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Monday, August 28, 2006

Beeb – “Give me the Digital Dividend”

I always thought that the aim of the switchover from analogue to digital TV in the UK would bring new spectrum onto the market which would be auctioned off by the UK government leading to either innovative new services or a reduction in price of existing services.

In todays Sunday Times was a lengthy article about what could happen to the new spectrum, the BBC’s position was clear:
“We believe that public-service broadcasters should have access to the spectrum they need to get their services to audiences. Charging them for that spectrum simply takes money out of services and programmes.”
There it is: 20 years of UK spectrum policy is thrown out of the window because some public sector monopoly insists that they should have as much spectrum as they think they deserve. Fortunately, the UK regulator OFCOM is currently performing a review of what should happen to the spectrum which is due to finish in Q3 2006 and they will publish the results in Q4.

However, I do not believe the BBC will accept the results and seeing they have managed to exempt themselves from regulation from OFCOM, the inevitable result will be furious lobbying to politicians and the undermining of OFCOM.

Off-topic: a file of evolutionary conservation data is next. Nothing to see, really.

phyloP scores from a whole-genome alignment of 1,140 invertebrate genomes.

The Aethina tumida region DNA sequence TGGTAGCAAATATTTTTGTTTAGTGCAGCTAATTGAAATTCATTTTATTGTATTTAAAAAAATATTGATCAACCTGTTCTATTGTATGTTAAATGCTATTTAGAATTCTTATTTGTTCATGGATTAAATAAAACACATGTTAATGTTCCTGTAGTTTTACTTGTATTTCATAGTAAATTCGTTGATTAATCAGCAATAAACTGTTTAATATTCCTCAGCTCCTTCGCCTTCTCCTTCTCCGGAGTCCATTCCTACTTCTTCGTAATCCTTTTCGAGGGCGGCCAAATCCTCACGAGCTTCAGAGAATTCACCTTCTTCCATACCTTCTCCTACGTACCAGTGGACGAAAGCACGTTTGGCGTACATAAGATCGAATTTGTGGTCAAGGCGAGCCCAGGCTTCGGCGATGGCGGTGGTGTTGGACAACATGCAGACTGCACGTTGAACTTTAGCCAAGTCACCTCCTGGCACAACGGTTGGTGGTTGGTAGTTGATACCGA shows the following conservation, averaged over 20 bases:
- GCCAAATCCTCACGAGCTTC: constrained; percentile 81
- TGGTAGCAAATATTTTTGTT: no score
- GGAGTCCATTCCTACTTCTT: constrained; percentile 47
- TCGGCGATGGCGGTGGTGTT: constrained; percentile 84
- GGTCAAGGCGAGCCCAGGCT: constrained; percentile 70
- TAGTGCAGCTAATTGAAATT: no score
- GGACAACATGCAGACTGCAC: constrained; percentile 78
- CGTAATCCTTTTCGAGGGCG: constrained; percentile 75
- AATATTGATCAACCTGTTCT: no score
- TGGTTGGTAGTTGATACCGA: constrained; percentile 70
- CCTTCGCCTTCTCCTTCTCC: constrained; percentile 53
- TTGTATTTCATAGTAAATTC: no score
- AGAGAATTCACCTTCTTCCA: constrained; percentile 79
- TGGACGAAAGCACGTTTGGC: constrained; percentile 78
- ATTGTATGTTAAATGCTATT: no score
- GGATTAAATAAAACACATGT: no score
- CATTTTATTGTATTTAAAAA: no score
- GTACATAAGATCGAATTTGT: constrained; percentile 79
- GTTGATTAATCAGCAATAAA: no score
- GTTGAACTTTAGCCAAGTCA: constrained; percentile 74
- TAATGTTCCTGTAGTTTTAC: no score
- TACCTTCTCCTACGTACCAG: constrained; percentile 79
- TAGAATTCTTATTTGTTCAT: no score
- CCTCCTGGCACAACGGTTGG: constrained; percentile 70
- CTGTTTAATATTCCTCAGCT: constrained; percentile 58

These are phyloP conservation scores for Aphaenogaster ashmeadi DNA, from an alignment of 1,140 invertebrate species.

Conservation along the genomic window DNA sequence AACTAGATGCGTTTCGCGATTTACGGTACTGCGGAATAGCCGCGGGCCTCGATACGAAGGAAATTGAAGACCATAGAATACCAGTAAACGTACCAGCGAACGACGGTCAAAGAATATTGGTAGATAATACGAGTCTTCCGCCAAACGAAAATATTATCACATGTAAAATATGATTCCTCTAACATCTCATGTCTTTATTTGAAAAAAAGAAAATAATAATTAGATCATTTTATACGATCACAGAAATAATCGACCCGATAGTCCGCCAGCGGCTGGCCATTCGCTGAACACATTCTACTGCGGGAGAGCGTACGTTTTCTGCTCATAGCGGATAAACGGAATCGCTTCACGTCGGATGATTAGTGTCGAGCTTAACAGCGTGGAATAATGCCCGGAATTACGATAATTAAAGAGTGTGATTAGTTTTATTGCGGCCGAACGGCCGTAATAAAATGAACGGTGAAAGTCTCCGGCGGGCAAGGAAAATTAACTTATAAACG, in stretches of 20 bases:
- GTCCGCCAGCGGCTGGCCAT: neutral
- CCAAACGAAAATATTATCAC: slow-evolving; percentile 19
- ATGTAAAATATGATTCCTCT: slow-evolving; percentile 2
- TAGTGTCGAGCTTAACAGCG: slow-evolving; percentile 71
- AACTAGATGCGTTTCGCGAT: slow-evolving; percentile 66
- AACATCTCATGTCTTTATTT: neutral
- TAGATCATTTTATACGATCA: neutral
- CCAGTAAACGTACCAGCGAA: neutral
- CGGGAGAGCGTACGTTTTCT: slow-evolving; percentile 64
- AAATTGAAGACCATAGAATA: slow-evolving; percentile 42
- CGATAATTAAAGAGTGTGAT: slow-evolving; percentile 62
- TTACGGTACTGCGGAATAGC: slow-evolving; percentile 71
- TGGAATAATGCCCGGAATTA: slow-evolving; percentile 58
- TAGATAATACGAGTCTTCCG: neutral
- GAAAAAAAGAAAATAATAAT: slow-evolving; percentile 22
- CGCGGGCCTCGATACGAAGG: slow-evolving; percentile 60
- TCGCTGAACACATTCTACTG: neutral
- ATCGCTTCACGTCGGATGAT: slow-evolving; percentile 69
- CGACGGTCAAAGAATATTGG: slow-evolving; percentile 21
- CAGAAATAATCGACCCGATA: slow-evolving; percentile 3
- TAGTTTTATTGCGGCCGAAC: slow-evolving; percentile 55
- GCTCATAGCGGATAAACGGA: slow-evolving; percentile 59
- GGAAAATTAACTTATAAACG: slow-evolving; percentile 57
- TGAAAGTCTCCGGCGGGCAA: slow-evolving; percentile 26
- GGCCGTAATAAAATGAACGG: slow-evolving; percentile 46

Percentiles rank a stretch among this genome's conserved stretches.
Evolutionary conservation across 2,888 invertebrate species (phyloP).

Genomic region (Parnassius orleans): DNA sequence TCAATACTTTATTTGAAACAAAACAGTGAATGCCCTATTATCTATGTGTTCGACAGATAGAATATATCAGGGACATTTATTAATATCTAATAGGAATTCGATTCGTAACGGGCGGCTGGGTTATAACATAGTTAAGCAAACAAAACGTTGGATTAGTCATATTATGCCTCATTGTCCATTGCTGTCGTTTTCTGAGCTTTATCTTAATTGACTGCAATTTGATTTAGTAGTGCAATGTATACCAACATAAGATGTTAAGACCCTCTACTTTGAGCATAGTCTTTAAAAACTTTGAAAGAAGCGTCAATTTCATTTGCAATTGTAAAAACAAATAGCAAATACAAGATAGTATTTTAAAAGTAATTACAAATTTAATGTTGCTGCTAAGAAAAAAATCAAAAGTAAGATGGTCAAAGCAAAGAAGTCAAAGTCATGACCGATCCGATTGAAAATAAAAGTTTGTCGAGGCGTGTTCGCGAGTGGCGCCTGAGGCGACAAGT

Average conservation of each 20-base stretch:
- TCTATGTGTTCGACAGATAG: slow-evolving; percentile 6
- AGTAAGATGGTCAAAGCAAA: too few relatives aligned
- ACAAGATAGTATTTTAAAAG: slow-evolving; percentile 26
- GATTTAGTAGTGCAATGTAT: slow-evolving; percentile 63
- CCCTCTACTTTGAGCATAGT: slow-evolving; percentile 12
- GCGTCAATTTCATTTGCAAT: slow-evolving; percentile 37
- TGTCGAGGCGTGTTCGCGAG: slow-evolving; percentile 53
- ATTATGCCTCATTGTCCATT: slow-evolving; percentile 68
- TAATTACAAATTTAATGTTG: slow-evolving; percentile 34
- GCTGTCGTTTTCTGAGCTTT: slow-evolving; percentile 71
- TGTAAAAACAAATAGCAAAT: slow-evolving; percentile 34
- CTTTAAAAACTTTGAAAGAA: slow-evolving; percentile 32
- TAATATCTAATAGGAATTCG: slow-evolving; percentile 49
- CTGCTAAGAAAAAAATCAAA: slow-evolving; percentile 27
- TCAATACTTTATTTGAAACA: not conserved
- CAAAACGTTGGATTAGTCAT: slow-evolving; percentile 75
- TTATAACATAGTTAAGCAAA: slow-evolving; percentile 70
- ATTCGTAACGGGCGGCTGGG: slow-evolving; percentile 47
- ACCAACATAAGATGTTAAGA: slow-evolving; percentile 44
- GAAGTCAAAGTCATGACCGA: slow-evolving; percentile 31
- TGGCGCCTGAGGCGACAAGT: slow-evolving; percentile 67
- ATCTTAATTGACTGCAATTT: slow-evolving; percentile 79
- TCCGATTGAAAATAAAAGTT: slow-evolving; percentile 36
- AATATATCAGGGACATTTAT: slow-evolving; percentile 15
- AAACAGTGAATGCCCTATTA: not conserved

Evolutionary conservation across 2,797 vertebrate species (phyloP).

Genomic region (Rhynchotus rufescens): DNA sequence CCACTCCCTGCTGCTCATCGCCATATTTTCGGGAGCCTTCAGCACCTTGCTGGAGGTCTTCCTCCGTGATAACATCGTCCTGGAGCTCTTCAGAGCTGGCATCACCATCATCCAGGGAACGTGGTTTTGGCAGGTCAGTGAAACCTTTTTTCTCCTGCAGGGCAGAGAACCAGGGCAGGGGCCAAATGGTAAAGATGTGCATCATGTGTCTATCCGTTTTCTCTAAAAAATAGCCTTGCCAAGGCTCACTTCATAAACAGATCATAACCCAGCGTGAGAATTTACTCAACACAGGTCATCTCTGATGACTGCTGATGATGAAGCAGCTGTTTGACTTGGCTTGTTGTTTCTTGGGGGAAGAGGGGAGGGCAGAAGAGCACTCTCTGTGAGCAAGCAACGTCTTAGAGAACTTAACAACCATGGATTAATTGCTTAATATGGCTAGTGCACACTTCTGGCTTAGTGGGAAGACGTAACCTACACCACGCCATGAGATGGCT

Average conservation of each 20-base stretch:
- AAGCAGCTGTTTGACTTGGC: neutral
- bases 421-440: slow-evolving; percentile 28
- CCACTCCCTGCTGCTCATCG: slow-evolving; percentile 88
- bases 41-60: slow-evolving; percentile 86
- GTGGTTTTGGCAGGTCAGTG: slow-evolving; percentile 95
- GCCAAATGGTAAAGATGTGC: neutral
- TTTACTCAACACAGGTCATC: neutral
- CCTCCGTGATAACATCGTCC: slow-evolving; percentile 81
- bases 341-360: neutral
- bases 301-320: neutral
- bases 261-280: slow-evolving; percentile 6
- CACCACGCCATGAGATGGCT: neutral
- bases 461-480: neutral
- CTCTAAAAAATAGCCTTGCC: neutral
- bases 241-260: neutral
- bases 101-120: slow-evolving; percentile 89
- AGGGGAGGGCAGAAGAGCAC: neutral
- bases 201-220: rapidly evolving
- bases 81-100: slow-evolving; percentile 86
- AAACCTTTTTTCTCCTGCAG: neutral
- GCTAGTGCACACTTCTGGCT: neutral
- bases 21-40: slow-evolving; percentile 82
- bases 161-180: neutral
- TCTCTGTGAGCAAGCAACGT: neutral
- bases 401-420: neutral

My personal position can be summarized as follows:
• There is no case for High Definition TV being a mandatory public service requirement served via digital terrestial television (DTT). It can be adequately served to interested members of the UK population via. services from Sky (satellite) or ntl (cable) distribution platforms whether as license-fee paid for BBC or more overtly commercial stations;
• OFCOM should auction the digital dividend spectrum to all and sundry without any technological constraints on the use of spectrum; and
• Public Service broadcasters such as the BBC or Channel4 should be allowed to bid for the spectrum as any private sector company, whether existing or start-up. If the BBC won and needed to increase its' tax (oops sorry – the license fee) then so be it.

In order to be perfectly clear, I think that both the following extreme scenarios are perfectly OK:
• Intel bid for and won the entire available spectrum for WIMAX deployment. Intel then built a network and licensed a couple of companies (eg BT) to provide service; and
• Qualcomm bid for and won the entire available spectrum to provide MobileTV service via its’ MediaFlo technology and not the European DVB-H standard. Qualcomm then built a network and signed up one customer, Sky, to provide service via the mobile operators and various MVNOs.

My underlying concern is that rational economic arguments are going to be ignored as the BBC will start playing emotional cards in order to get the spectrum without going to auction ie "free". If the BBC succeeds, it will only mean that more costs are hidden from the British public about the true cost of the BBC, which is exactly the BBC's strategy.